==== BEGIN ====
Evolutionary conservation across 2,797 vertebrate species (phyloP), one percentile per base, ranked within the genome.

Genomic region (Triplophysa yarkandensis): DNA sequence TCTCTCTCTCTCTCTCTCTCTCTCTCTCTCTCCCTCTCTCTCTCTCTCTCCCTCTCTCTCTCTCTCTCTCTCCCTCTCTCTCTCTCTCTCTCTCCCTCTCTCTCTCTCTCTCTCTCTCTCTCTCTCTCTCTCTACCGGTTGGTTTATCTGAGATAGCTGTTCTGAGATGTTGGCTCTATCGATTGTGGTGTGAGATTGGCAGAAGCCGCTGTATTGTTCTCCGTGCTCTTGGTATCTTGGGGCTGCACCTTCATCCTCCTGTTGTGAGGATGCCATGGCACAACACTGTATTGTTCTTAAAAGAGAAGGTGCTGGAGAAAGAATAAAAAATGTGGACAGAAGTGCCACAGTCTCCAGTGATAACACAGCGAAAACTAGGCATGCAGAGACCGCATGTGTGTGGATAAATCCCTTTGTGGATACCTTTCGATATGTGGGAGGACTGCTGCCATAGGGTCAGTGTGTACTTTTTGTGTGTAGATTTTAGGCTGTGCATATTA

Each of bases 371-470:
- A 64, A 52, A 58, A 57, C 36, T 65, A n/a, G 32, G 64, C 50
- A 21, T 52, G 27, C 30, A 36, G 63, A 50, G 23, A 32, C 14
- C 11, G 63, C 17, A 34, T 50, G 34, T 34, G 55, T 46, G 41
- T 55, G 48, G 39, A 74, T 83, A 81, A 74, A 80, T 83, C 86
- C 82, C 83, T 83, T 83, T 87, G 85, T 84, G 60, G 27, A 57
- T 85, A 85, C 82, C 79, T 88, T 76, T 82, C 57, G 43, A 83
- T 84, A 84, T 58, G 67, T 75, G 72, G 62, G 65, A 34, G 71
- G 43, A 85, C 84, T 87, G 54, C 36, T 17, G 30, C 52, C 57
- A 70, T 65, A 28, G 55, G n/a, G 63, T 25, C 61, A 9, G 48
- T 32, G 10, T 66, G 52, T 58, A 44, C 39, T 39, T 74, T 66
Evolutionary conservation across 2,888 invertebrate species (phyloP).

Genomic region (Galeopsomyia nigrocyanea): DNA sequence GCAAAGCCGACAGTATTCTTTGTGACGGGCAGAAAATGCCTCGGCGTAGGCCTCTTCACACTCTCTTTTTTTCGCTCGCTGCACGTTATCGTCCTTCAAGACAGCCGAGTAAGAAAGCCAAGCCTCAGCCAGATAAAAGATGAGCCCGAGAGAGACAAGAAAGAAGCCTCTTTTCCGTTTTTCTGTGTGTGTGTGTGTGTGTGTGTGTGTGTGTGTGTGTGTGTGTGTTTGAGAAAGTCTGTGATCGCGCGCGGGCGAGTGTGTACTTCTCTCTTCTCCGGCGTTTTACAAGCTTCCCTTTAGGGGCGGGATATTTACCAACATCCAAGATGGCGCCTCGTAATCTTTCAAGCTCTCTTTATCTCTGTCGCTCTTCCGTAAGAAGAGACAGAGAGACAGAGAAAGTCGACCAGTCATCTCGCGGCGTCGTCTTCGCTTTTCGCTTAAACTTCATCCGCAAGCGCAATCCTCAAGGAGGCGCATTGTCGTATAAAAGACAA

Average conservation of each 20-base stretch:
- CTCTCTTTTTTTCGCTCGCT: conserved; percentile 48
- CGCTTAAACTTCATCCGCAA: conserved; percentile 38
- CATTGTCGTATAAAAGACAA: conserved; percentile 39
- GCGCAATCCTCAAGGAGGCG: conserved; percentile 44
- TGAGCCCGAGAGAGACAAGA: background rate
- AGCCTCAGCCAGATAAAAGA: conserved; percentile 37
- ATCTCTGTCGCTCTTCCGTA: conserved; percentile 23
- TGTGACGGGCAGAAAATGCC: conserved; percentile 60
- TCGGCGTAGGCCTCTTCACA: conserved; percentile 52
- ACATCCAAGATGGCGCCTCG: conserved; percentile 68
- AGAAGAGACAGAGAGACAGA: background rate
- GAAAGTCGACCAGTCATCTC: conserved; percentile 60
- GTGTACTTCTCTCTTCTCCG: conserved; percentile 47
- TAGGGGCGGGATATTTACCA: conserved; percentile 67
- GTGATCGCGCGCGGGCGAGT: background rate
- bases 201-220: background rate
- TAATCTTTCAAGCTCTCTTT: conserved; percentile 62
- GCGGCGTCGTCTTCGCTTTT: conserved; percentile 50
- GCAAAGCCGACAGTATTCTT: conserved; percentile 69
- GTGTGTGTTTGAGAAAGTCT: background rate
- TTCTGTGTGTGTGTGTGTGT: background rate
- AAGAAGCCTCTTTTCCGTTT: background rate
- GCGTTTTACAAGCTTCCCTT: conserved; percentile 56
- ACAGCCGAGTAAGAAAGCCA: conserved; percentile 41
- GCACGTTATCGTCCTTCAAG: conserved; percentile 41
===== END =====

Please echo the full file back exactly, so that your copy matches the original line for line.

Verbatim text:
Evolutionary conservation across 2,797 vertebrate species (phyloP), one percentile per base, ranked within the genome.

Genomic region (Triplophysa yarkandensis): DNA sequence TCTCTCTCTCTCTCTCTCTCTCTCTCTCTCTCCCTCTCTCTCTCTCTCTCCCTCTCTCTCTCTCTCTCTCTCCCTCTCTCTCTCTCTCTCTCTCCCTCTCTCTCTCTCTCTCTCTCTCTCTCTCTCTCTCTCTACCGGTTGGTTTATCTGAGATAGCTGTTCTGAGATGTTGGCTCTATCGATTGTGGTGTGAGATTGGCAGAAGCCGCTGTATTGTTCTCCGTGCTCTTGGTATCTTGGGGCTGCACCTTCATCCTCCTGTTGTGAGGATGCCATGGCACAACACTGTATTGTTCTTAAAAGAGAAGGTGCTGGAGAAAGAATAAAAAATGTGGACAGAAGTGCCACAGTCTCCAGTGATAACACAGCGAAAACTAGGCATGCAGAGACCGCATGTGTGTGGATAAATCCCTTTGTGGATACCTTTCGATATGTGGGAGGACTGCTGCCATAGGGTCAGTGTGTACTTTTTGTGTGTAGATTTTAGGCTGTGCATATTA

Each of bases 371-470:
- A 64, A 52, A 58, A 57, C 36, T 65, A n/a, G 32, G 64, C 50
- A 21, T 52, G 27, C 30, A 36, G 63, A 50, G 23, A 32, C 14
- C 11, G 63, C 17, A 34, T 50, G 34, T 34, G 55, T 46, G 41
- T 55, G 48, G 39, A 74, T 83, A 81, A 74, A 80, T 83, C 86
- C 82, C 83, T 83, T 83, T 87, G 85, T 84, G 60, G 27, A 57
- T 85, A 85, C 82, C 79, T 88, T 76, T 82, C 57, G 43, A 83
- T 84, A 84, T 58, G 67, T 75, G 72, G 62, G 65, A 34, G 71
- G 43, A 85, C 84, T 87, G 54, C 36, T 17, G 30, C 52, C 57
- A 70, T 65, A 28, G 55, G n/a, G 63, T 25, C 61, A 9, G 48
- T 32, G 10, T 66, G 52, T 58, A 44, C 39, T 39, T 74, T 66
Evolutionary conservation across 2,888 invertebrate species (phyloP).

Genomic region (Galeopsomyia nigrocyanea): DNA sequence GCAAAGCCGACAGTATTCTTTGTGACGGGCAGAAAATGCCTCGGCGTAGGCCTCTTCACACTCTCTTTTTTTCGCTCGCTGCACGTTATCGTCCTTCAAGACAGCCGAGTAAGAAAGCCAAGCCTCAGCCAGATAAAAGATGAGCCCGAGAGAGACAAGAAAGAAGCCTCTTTTCCGTTTTTCTGTGTGTGTGTGTGTGTGTGTGTGTGTGTGTGTGTGTGTGTGTGTTTGAGAAAGTCTGTGATCGCGCGCGGGCGAGTGTGTACTTCTCTCTTCTCCGGCGTTTTACAAGCTTCCCTTTAGGGGCGGGATATTTACCAACATCCAAGATGGCGCCTCGTAATCTTTCAAGCTCTCTTTATCTCTGTCGCTCTTCCGTAAGAAGAGACAGAGAGACAGAGAAAGTCGACCAGTCATCTCGCGGCGTCGTCTTCGCTTTTCGCTTAAACTTCATCCGCAAGCGCAATCCTCAAGGAGGCGCATTGTCGTATAAAAGACAA

Average conservation of each 20-base stretch:
- CTCTCTTTTTTTCGCTCGCT: conserved; percentile 48
- CGCTTAAACTTCATCCGCAA: conserved; percentile 38
- CATTGTCGTATAAAAGACAA: conserved; percentile 39
- GCGCAATCCTCAAGGAGGCG: conserved; percentile 44
- TGAGCCCGAGAGAGACAAGA: background rate
- AGCCTCAGCCAGATAAAAGA: conserved; percentile 37
- ATCTCTGTCGCTCTTCCGTA: conserved; percentile 23
- TGTGACGGGCAGAAAATGCC: conserved; percentile 60
- TCGGCGTAGGCCTCTTCACA: conserved; percentile 52
- ACATCCAAGATGGCGCCTCG: conserved; percentile 68
- AGAAGAGACAGAGAGACAGA: background rate
- GAAAGTCGACCAGTCATCTC: conserved; percentile 60
- GTGTACTTCTCTCTTCTCCG: conserved; percentile 47
- TAGGGGCGGGATATTTACCA: conserved; percentile 67
- GTGATCGCGCGCGGGCGAGT: background rate
- bases 201-220: background rate
- TAATCTTTCAAGCTCTCTTT: conserved; percentile 62
- GCGGCGTCGTCTTCGCTTTT: conserved; percentile 50
- GCAAAGCCGACAGTATTCTT: conserved; percentile 69
- GTGTGTGTTTGAGAAAGTCT: background rate
- TTCTGTGTGTGTGTGTGTGT: background rate
- AAGAAGCCTCTTTTCCGTTT: background rate
- GCGTTTTACAAGCTTCCCTT: conserved; percentile 56
- ACAGCCGAGTAAGAAAGCCA: conserved; percentile 41
- GCACGTTATCGTCCTTCAAG: conserved; percentile 41